Tuesday’s Overlooked A/V: Ball of Fire

Ball of Fire, a classic screwball comedy riffing on Runyonesque patois and Snow White and the Seven Dwarves: really, you say? Overlooked?

You’d be amazed, but even students in my film classes seem entirely unacquainted with films many would consider classic. I suppose it’s no different from those who’d never read Beowulf or Chaucer, but it’s so easy to remedy the lack. But over and over, I hear that gobsmacking sentence:

I don’t watch black and white films.

Insert image of me blinking in disbelief despite hearing this over and over. Admittedly, it had been ages since I’d seen it and when Anne Billson mentioned it on Twitter as a terrific version of the fairy tale, Of course Stanwyck is outstanding as the tough talking dancer with a well-hidden heart of gold, but I have to admit watching again that I just adore Cooper in this role. I’m not overly fond of him on the whole but he is just so different from the stoically honest humorless character he often plays. There’s such a genuine, joyful openness in Professor Potts.

Stanwyck’s Sugarpuss O’Shea offers her the chance to shine as she does in The Lady Eve. She’s such a noir goddess, folks don’t always give her props for the comedy. She even gets to fight! The seven other linguistics professors are just so cute, too. They’re all Bashful! With spats, too. Kathleen Howard’s Miss Bragg finds just the right balance of ‘battleaxe’ and tenderness; she’s a worthy opponent to Sugarpuss. And Dana Andrews is such a reptile!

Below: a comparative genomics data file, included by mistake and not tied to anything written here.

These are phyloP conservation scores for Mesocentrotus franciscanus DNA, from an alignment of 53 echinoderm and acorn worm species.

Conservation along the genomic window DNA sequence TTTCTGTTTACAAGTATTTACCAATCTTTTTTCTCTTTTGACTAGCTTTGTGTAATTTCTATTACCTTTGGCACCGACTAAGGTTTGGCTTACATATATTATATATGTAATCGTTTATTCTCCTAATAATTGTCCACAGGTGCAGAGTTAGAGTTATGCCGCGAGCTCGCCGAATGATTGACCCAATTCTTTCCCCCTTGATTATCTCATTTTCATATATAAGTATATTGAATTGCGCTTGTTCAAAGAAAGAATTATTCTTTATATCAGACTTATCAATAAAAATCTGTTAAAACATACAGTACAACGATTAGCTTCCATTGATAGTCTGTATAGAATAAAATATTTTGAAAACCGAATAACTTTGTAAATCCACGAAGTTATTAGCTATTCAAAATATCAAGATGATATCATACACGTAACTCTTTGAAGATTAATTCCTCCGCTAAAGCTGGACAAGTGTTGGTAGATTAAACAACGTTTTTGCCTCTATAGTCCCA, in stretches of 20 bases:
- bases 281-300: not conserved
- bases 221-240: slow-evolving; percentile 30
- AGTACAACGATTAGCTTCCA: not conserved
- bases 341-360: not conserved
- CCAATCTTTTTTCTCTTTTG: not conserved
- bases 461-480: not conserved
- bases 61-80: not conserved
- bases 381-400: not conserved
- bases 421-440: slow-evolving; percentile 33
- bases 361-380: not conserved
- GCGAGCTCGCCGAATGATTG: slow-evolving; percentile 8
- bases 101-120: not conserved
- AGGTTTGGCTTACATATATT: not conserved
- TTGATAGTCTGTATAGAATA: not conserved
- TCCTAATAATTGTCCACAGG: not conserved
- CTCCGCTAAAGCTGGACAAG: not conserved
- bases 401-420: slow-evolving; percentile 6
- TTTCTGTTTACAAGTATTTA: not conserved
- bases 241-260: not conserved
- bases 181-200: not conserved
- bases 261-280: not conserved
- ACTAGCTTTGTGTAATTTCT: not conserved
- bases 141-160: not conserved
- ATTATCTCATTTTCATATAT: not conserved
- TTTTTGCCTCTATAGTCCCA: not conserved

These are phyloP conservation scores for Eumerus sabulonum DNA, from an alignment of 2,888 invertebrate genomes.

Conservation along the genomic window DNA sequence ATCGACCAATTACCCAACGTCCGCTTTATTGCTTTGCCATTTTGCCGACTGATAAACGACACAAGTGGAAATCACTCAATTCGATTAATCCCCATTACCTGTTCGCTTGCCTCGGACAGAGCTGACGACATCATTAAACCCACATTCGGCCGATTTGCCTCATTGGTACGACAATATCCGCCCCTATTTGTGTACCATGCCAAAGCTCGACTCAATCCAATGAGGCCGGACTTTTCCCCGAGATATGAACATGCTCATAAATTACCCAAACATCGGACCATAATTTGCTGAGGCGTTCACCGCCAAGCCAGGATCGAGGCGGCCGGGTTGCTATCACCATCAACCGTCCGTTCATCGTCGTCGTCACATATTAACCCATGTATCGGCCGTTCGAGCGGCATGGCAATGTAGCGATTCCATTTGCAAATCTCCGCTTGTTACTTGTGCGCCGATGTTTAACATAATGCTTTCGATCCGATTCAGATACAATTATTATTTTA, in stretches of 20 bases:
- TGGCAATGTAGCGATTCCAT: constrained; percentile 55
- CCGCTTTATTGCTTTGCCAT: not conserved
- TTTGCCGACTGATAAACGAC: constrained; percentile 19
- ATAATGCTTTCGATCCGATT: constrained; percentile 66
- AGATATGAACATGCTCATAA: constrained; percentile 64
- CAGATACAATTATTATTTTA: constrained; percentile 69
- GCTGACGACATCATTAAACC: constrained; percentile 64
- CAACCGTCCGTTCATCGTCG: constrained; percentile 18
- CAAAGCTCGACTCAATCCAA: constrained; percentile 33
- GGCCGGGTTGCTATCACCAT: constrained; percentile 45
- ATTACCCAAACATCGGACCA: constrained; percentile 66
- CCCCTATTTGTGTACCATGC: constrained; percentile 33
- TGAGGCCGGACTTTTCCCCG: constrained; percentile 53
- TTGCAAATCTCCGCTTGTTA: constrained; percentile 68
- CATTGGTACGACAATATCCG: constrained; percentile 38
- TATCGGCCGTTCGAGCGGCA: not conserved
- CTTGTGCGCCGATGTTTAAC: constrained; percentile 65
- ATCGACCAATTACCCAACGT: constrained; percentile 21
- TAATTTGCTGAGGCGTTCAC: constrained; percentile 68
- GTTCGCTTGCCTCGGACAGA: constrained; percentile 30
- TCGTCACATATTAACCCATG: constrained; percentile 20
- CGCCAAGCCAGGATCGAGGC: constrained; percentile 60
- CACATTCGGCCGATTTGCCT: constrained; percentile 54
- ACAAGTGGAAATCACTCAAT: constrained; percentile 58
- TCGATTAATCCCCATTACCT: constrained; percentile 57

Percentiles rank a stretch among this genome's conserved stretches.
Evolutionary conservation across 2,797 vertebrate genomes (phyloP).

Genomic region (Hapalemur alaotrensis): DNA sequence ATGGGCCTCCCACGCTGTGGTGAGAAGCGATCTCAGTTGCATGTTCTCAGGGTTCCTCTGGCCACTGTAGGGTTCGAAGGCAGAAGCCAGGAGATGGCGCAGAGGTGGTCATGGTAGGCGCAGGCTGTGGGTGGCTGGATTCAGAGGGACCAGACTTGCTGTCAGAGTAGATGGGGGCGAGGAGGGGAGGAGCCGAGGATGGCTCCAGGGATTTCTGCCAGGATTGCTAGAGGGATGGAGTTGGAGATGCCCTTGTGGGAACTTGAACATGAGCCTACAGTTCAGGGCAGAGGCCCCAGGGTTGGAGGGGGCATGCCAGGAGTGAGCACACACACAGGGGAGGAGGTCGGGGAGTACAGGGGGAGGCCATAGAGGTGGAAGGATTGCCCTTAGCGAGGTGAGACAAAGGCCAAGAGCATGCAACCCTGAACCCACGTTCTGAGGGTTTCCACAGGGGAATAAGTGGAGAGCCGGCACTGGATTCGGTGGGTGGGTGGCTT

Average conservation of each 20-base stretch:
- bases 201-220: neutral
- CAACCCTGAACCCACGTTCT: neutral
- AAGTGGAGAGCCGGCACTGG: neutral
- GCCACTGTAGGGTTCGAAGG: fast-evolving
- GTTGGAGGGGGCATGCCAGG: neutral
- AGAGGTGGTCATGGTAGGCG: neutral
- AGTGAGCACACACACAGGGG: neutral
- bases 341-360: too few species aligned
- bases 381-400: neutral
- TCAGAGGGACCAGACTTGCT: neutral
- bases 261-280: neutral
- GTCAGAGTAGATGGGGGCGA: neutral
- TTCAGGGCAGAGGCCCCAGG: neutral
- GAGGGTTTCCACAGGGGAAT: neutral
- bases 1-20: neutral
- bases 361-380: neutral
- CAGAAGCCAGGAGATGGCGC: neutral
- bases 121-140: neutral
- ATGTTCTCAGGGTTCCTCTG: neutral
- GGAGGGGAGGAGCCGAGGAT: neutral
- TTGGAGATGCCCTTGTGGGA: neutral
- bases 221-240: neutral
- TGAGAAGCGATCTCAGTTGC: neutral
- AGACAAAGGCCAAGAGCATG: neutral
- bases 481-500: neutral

You can’t really go wrong with Howard Hawks. The Brackett and Wilder script just sings, full of fun, delight and a great message of getting academics out of the ivory tower and into the streets.

Plus there’s Gene Krupa drumming: aces!

See the round-up of TOA/V recs over at Todd’s.

6 thoughts on “Tuesday’s Overlooked A/V: Ball of Fire

  1. Even more incredibly, my father has actually expressed some confusion over the years as to why anyone would prefer to shoot a film in b&w over color…ever…

  2. This is my second favorite Stanwick (or Stanwyck, if you prefer) film just being edged out by the other one you mention, The Lady Eve. O know lots of people like her better in her tough crime films, but she’s such a ace in these comedies and plays so well against Cooper and Fonda.

    • They’re both wonderful films; comedy is so much more difficult than drama, I think she’s really amazing to be able to pull off both with such aplomb. I think of the cruelty she brings to life in The Strange Love of Martha Ivers and then match it against the sheer FUN of this role — impressive stuff.

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